As the member of this panel noted in considering Chambron's motion for a stay of his sentence pending appeal, there is substantial authority for the principle that "concealment" is a continuing offense. Thus, acts done prior to the filing of bankruptcy are relevant and probative. "The crime is concealment of assets from the specified court officers or creditors, and the acts can be done before, as well as after bankruptcy." Sultan v. United States, 249 F.2d 385, 386 (5th Cir.1957). "Concealment is a continuing offense and may be proven by evidence establishing an ongoing course of conduct." United States v. Moody, 923 F.2d 341, 351 (5th Cir.1991) (citation omitted).
Chambron also claims that the challenged evidence should have been excluded as evidence of "other crimes, wrongs or acts" pursuant to Rule 404(b) of the Federal Rules of Evidence. However, the challenged evidence was an integral part of the charged offense, not an extrinsic offense. Further, evidence is admissible under Rule 404(b) if it is: (1) relevant to an issue other than character, (2) necessary, and (3) reliable. United States v. Greenwood, 796 F.2d 49, 53 (4th Cir.1986). The evidence at issue here clearly meets these requirements. Further, the evidence was more probative than prejudicial, so exclusion under Fed.R.Evid. 403 was not warranted. Consequently, the trial court did not abuse its discretion in admitting the evidence.
Next, Chambron claims that the trial court erred in finding that the evidence was sufficient to prove the money laundering counts. Title 18 U.S.C.A. Sec. 1957 provides in pertinent part:
Whoever, ... knowingly engages or attempts to engage in a monetary transaction in criminally derived property that is of a value of greater than $10,000 and is derived from specified unlawful activity shall be [guilty of an offense].7
According to the indictment, the money laundering counts occurred on or about December 28, 1990. This was the day Chambron opened a bank account at Norstar Bank and deposited five checks drawn upon the Motors account at Fredericktown Bank & Trust. The five money laundering counts alleged that the deposited funds were the proceeds of a bankruptcy fraud, but never further identified the bankruptcy fraud. Chambron contends that because count two charged a bankruptcy fraud that occurred on January 15, 1991,8 the bankruptcy fraud which allegedly generated the proceeds deposited on December 28, 1990, had to be the proceeds of a different fraud than that alleged in count two. He states that the funds deposited on December 28, 1990, could not have been the proceeds of a crime which had not yet been committed. He further claims that no evidence was introduced that would have permitted a fact finder to find that the funds deposited on December 28, 1990, were the proceeds of another bankruptcy fraud. Chambron again contends that he did not contemplate filing for bankruptcy before December 12, 1990. Thus, he could not have committed bankruptcy fraud before then.
Chambron correctly states that it was incumbent upon the Government to prove that the funds deposited were the proceeds of an unlawful act. United States v. Levine, 970 F.2d 681, 686 (10th Cir.1992). In considering a challenge to the sufficiency of the evidence, however, this Court must view the evidence in the light most favorable to the Government. Jackson v. Virginia, 443 U.S. 307 (1979).
As stated above, the unlawful act of concealing assets from specified court officers or creditors, which constitutes bankruptcy fraud, can be done before as well as after bankruptcy. United States v. Moody, 923 F.2d at 351; Sultan v. United States, 249 F.2d at 386. Count one of the indictment charged Chambron with conspiring to commit bankruptcy fraud from October 1990. The diverted assets that were initially deposited in the Fredericktown account came from an unlawful source because they were the proceeds of the bankruptcy fraud that was begun before the filing of the bankruptcy petition. See Levine, 970 F.2d at 686. Viewing this evidence in the light most favorable to the Government, there was sufficient evidence to find Chambron guilty of money laundering when he transferred funds from the Fredericktown account to the Norstar account.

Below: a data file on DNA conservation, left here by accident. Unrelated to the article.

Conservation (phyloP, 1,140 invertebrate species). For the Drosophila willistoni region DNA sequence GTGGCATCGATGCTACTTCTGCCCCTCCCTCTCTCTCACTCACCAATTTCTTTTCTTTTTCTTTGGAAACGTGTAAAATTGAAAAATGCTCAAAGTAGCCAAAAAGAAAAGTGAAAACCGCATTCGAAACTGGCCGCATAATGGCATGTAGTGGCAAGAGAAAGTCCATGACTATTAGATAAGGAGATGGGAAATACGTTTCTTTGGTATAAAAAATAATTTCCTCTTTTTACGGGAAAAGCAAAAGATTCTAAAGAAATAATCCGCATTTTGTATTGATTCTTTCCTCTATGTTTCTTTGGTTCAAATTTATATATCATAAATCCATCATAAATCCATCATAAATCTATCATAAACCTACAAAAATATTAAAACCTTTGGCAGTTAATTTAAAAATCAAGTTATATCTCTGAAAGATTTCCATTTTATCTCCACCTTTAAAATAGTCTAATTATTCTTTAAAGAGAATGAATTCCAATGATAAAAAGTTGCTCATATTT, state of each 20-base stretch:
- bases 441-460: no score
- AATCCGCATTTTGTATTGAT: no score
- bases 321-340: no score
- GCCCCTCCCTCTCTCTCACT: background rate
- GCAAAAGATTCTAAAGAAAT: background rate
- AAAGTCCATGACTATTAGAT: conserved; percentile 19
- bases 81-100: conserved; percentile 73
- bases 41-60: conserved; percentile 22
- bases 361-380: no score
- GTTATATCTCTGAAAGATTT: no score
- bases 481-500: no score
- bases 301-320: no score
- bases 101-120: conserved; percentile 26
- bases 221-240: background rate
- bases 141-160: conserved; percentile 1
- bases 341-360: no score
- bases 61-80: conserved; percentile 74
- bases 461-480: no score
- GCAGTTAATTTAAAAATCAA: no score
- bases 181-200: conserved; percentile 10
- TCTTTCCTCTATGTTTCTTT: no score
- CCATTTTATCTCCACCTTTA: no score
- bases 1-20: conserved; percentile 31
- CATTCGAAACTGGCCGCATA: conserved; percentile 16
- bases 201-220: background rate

Therefore, we affirm Chambron's conviction. We deny Chambron's motion, based on an allegation of ineffective assistance of counsel, to appoint substitute counsel on appeal. A claim of ineffective assistance is not cognizable unless the record plainly reflects that counsel's performance was inadequate, and this record does not so reflect. See United States v. Fisher, 477 F.2d 300, 302 (4th Cir.1973). We dispense with oral argument because the facts and legal contentions are adequately presented in the materials before the Court and argument would not aid the decisional process.
Anton Schmidt, Chambron's co-defendant, pled guilty to one count of conspiracy and one count of money laundering
The specific offense was bankruptcy fraud in violation of 18 U.S.C. Sec. 152 (1988)
The four checks payable to Schmidt and the one check payable to Chambron that were drawn upon the Fredericktown Bank & Trust account and deposited into the Norstar account formed the basis for the money laundering counts, which alleged that these checks were the proceeds of a bankruptcy fraud
The failure to list the Fredericktown Bank & Trust and the Norstar accounts formed the primary basis for the bankruptcy fraud count
Specifically, Chambron sought to preclude evidence of the creation of the Fredericktown bank account and the midnight movement of the cars from the dealership
The Statement of Financial Affairs expressly required the disclosure of: (1) Bank Accounts During the Past Two Years (1989-1990); and (2) Withdrawals by any Officer of the Company During the Year Immediately Preceding the Filing of the Original Petition. (J.A. 129). The responses to both of these questions were false because the Statement omitted any reference to the Fredericktown, Norstar, or NCNB bank accounts as well as the payments to Chambron and Schmidt made through those accounts. Proving that the statement was false required the introduction of evidence concerning activities prior to the filing of the bankruptcy petition
Criminally derived property is "property constituting, or derived from, proceeds obtained from a criminal offense." 18 U.S.C.A. Sec. 1957(f)(2). "Specified unlawful activity" includes the crime of bankruptcy fraud. 18 U.S.C.A. Sec. 1956(c)(7)(D) (West Supp.1994)
The Statement of Financial Affairs was filed with the Bankruptcy court on January 15, 1991